Wednesday, July 26, 2017

Canadian Rockies-Guadalajara Mexico

My son and I were just in Guadalajara, Mexico. In school year 2015-16, there was an exchange student from Mexico in our small mountain town in Canada. He and my son became good friends, and last September his family invited my son to come to Guadalajara for 3 weeks. As he is only 14, I was not ready to send my son thru the US to Mexico by himself. 3 weeks ago we both flew to Guadalajara (GDL), with a 6 hour layover in Houston, Texas. The flight itself is only 6 hours, but between getting to the airport early in Calgary to clear security, 4 hour flight to Houston, 6-7 hour layover in Houston and 2 hour flight to GDL it is a long day.

We were spoiled by the family in Mexico. The hospitality, friendship and exposure to their culture was over the top. The image above is from the courtyard of the Chamber of Commerce in Tequila, Mexico. This is the birthplace of Tequila, and we had an incredible journey there.

This huge wall mural shows a goddess in the  middle, with the agave plant above. From the agave plant and water comes life, music, recreation, families, birth and death. Expand the image, and take the time to really study this work of art.

On the journey 60 kms. NW of GDL ,we were soon surrounded by fields of blue agave. Once in Tequila, we boarded a bus that took us on a tour of 3 factories. The first one was Orendain, one of the largest distilleries in Mexico. I had never heard of this Tequila ( I am a Tequila fan) yet it is one of the largest producers of Tequila in the world.We first saw a huge pile of agave, some as big as medicine balls you balance on while working out. They can weigh from 10 to 40 kgms, and it takes 7-8 years before the agave plant can be harvested. (It takes around 5 kgms of agave to make one liter of Tequila)The workers had flat, sharp, shovel like tools they cut the leafy fronds off with. They then took sharp axes and cut the artichoke like balls into smaller pieces. This was then placed into huge ovens where the agave is cooked at a high temperature. We had a chance to taste the agave and it was not unlike cane sugar, hence its use for Tequila. Once the pods are heated they are then crushed in a huge machine. The juice from the agave travels in one direction and has water and yeast added to it, and the remaining fiber is gathered and stacked onto the back of large trucks. This fiber is recycled, used for floor mats, book covers etc.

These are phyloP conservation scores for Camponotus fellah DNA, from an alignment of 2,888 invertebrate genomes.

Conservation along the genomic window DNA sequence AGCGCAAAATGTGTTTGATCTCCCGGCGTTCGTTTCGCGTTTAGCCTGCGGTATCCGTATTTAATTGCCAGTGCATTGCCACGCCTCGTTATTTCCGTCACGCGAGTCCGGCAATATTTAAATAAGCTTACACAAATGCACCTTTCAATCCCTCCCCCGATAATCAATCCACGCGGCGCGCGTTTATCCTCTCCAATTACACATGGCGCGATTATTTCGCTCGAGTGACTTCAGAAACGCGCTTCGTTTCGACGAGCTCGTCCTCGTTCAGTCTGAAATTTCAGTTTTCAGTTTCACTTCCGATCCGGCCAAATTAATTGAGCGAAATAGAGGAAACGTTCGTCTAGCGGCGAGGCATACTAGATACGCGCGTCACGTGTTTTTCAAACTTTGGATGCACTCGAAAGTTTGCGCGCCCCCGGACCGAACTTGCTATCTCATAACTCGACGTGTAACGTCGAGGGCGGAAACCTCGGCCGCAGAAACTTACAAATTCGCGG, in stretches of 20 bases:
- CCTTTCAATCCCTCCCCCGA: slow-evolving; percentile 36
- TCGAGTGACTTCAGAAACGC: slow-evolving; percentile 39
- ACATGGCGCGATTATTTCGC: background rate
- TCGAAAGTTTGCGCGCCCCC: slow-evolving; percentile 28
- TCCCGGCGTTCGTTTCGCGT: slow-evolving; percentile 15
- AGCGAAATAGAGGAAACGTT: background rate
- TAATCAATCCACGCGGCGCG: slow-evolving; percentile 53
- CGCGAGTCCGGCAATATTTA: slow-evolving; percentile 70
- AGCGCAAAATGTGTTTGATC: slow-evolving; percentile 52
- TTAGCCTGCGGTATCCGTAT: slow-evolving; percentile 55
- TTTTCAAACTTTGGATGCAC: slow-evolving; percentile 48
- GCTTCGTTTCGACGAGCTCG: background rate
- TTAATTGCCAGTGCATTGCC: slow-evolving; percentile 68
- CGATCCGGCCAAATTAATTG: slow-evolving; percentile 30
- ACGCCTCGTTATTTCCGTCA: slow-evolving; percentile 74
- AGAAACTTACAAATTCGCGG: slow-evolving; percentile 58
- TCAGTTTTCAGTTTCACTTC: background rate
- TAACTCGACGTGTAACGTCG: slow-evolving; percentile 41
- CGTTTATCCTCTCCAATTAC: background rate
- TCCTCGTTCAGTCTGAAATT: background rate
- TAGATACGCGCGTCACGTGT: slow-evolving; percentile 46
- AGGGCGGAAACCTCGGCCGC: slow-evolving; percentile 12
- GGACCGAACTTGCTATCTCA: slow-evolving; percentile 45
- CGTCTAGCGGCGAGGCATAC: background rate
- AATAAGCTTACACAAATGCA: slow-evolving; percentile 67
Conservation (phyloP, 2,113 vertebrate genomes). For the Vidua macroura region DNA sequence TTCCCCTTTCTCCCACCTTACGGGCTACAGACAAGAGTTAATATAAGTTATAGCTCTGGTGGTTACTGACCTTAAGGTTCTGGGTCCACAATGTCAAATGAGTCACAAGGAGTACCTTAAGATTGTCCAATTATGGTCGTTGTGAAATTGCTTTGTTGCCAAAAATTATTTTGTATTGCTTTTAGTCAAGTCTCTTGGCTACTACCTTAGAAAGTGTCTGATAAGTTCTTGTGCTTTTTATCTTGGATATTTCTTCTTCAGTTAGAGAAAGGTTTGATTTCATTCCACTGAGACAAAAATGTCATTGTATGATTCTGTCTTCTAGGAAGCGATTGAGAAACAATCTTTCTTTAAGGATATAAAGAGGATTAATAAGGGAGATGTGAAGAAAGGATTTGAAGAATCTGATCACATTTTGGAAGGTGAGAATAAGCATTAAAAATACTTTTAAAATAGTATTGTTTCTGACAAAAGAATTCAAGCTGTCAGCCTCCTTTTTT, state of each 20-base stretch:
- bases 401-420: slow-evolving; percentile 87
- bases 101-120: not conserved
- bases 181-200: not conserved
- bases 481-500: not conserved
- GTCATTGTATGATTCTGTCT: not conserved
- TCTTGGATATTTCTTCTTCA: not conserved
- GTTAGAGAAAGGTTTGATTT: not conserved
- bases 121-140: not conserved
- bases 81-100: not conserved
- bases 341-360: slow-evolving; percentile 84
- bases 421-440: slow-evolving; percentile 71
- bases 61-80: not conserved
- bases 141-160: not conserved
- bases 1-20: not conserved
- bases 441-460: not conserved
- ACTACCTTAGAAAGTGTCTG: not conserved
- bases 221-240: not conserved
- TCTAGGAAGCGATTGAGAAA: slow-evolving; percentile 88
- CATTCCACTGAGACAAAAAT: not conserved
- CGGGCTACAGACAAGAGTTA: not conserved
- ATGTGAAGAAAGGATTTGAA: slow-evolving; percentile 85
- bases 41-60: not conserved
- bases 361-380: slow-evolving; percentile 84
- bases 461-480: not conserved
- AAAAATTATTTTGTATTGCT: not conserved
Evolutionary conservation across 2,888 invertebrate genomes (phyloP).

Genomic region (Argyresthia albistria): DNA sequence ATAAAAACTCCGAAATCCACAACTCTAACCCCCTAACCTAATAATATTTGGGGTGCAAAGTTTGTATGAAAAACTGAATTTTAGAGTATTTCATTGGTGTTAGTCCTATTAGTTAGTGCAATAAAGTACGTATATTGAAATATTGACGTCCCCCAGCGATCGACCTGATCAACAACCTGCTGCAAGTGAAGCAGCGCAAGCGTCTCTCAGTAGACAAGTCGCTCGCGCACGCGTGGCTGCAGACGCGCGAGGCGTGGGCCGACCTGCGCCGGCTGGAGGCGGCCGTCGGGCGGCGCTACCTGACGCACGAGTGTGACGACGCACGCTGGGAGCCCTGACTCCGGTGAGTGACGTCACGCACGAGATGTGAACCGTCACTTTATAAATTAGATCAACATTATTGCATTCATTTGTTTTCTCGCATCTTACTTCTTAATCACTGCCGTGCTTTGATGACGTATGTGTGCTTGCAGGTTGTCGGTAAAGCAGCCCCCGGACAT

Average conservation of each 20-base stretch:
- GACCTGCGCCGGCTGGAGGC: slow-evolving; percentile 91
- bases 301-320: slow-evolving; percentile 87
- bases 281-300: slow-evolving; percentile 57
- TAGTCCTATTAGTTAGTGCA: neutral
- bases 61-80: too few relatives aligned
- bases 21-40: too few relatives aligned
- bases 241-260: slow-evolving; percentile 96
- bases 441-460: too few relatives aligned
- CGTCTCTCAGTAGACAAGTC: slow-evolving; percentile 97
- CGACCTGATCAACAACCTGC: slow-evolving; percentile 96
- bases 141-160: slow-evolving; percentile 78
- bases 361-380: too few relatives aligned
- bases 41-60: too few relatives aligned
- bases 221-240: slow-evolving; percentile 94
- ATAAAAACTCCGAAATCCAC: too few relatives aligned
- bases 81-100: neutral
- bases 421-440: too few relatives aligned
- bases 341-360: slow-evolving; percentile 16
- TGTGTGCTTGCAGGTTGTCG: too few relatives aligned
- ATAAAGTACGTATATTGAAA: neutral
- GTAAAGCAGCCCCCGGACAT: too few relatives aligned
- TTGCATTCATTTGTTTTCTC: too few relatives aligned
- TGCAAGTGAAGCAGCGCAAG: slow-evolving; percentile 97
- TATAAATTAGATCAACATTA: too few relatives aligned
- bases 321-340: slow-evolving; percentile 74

The large vats of agave juice, water and yeast are then allowed to ferment. You can actually see bubbles popping off the surface of the vats as the fermentation process takes place. This liquid is then strained into large tanks and boiled at a high temperature. Our first taste of tequila was from a vat where the tequila is 55 proof! It is boiled again and again.......each time tested for its alcoholic content to get it to 40-45 proof.

The Tequila is then stored in steel or oak tanks, and there are many varieties of Tequila.

The first is Tequila Silver, or Blanco, Plato, White or Platinum. This is the Blue Agave spirit in its truest form. It is clear and typically unaged. It can be bottled directly after distillation, or stored in stainless steel tanks to settle for up to 4 weeks. It definitely has a true "Kick" to it.

Tequila Gold-Joven-Oro is typically a Mixto, where colorants and flavorings have been added prior to bottling. These "young and adulterated" Tequilas are less expensive and used in many bars and restaurants for mixed drinks.

Tequila Resposado is the first stage of 'rested and aged". The Tequila is aged in wood barrels or storage tanks between 2 and 11 months. The spirit takes on a golden hue and the taste becomes a good balance between the Agave and wood flavors. Many different types of wood barrels are used for aging, with the most common being American or French Oak.

Tequila Anejo (extra aged)
After aging at least one year, Tequila can then be classified as an "Anejo". The distillers are required to age Anejo Tequila in barrels that do not exceed 600 liters. This aging process darkens the Tequila to an Amber color, and the flavor can be smoother, richer and more complex.

Tequila Extra Anejo (ultra aged)
A new classification added in the summer of 2006, labelling any Tequila aged more than 3 years, an "Extra Anejo". The distillers must age the spirit in barrels or containers with a maximum capacity of 600 liters. The Tequila becomes much darker, more of a Mahogany color, and is so rich that it becomes difficult to distinguish it from other quality aged spirits. These Extra Anejo's are extremely smooth and complex.

On our tour we also tasted Tequila blended with either pineapple, coffee and other flavors. The goal of the industry is to expand its reach with Tequila with a variety of flavors.

As I write this, I am sipping on a Tequila blend of Anejo and coffee.

In the next few weeks I will add small paintings/pictures on my blog of our journey to Guadalajara.

Buenas Noches.

Robert Krysak

No comments:

Post a Comment